7. SoManyUserNames

    SoManyUserNames Active Member

    @Halfaudio
    The only thing I would do is reverse 5 and 6, so you still have the full thickness of the tread to run off while rebating. 1/2" bit will be perfect.
     
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  8. Halfaudio

    Halfaudio Member

    @SoManyUserNames
    I had to draw new rods, after checking them i realized there was a 2mm mistake.
    The boards are roughly cut, some might be even slightly bigger.
    Thanks for the cutting instructions helped me a lot...

    Just to make it clear once the correct size from the rod has been taken i should add 3mm at the back extra right?
    I honestly don't understand why is that necessary?
    Then i will take out my router and work on the 2cm rebate for risers
     
  9. SoManyUserNames

    SoManyUserNames Active Member

    The extra on the back of the tread is to allow for any adjustment when fitting the nosing into the housing, the nosing may crush a bit as it is long grain being forced against end grain in the rebate, especially on the winders where the housing may be thin at the contact point with the nosing, if the tread squashes in at all in the housing you can end up with a gap between the back of the tread and the riser.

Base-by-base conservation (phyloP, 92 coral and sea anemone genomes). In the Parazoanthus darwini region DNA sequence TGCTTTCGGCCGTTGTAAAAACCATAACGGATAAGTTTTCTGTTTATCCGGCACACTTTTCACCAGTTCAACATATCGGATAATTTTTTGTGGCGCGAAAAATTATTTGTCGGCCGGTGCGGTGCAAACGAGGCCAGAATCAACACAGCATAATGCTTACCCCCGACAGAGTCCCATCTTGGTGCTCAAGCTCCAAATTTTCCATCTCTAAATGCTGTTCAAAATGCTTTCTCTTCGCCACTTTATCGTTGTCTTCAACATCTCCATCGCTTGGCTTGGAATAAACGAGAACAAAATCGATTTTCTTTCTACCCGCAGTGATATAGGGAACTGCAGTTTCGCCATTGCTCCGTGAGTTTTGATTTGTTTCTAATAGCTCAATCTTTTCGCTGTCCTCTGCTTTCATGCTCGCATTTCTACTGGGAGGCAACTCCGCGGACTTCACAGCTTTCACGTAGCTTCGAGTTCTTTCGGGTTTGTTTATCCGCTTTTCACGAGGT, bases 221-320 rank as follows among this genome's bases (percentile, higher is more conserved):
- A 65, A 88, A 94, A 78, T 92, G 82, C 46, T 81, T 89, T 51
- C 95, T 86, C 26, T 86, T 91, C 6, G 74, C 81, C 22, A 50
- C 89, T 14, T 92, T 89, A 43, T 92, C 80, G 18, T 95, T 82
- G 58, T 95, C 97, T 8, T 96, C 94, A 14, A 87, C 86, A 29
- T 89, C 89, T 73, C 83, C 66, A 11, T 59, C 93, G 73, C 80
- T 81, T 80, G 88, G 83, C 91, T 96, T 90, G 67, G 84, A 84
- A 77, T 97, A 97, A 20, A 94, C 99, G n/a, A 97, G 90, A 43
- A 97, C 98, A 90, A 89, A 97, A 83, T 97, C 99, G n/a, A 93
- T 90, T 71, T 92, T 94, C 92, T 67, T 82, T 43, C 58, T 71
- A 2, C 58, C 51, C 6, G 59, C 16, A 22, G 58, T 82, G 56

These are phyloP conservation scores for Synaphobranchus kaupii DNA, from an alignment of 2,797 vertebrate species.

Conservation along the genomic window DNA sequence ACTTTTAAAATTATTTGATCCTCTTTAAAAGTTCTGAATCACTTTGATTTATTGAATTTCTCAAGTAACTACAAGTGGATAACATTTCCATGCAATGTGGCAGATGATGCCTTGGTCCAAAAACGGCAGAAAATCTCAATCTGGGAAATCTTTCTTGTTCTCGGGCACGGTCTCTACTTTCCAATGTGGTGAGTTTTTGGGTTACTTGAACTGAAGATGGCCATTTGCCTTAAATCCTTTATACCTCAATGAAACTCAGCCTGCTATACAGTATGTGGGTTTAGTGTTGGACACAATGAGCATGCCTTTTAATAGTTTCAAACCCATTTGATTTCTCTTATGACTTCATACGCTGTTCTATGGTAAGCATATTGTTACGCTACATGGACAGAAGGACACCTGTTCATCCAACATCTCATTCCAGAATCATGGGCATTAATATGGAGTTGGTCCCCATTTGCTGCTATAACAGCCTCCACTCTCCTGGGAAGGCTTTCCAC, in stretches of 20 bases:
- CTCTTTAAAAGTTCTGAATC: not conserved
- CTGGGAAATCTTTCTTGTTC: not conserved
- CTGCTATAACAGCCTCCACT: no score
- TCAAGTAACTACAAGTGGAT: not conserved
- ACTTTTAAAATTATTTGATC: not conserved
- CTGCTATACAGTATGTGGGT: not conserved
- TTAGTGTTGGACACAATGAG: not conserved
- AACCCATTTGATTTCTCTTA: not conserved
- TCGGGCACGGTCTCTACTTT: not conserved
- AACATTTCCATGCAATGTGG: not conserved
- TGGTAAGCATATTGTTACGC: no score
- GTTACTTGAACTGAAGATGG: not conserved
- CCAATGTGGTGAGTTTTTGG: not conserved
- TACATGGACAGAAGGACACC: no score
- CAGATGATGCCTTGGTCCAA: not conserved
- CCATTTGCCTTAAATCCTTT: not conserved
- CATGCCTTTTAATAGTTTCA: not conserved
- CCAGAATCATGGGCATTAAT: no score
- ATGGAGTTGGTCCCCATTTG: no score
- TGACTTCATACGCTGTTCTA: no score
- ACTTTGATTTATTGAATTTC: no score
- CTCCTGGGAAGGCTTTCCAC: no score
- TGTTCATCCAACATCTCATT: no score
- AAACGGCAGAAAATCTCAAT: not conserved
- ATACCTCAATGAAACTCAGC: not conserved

By leaving this extra bit on, once the tread is set into the nosing, you can mark the riser line and trim the treads to that line. In Joinery .5 of a mm is a big error, if the tread pushes too far forward and the riser does not contact fully when glueing up, you will get squeaks.